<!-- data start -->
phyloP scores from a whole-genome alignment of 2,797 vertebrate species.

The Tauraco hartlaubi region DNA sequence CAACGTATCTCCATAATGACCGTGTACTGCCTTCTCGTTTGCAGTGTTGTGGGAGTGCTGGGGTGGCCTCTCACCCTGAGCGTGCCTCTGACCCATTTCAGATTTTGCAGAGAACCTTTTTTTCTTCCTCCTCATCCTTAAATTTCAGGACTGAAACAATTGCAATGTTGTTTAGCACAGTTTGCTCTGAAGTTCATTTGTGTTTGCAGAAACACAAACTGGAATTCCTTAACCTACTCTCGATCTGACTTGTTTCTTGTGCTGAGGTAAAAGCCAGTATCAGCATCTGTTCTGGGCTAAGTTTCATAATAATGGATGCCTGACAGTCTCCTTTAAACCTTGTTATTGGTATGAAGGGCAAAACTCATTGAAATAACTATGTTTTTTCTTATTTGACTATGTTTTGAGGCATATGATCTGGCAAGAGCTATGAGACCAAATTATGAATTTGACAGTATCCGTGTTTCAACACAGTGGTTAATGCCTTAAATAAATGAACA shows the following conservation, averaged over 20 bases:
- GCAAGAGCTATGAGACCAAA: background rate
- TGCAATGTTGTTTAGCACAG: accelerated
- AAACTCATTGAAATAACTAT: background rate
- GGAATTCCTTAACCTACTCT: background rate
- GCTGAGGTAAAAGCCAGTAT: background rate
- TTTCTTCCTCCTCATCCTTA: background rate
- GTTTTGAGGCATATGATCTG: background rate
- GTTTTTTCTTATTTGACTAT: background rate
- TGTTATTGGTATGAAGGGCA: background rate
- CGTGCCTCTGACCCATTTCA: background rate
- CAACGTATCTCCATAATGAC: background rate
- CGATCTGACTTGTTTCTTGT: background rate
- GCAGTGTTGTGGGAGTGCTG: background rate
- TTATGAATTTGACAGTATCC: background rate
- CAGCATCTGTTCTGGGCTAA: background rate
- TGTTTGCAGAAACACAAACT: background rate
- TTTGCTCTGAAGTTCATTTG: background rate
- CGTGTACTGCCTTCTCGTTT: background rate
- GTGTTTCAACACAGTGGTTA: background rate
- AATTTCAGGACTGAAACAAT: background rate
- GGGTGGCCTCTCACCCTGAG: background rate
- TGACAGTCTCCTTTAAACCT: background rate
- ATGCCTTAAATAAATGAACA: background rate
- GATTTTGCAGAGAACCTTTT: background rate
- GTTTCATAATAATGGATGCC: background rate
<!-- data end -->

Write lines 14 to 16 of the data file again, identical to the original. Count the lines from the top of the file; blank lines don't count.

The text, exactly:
- CGATCTGACTTGTTTCTTGT: background rate
- GCAGTGTTGTGGGAGTGCTG: background rate
- TTATGAATTTGACAGTATCC: background rate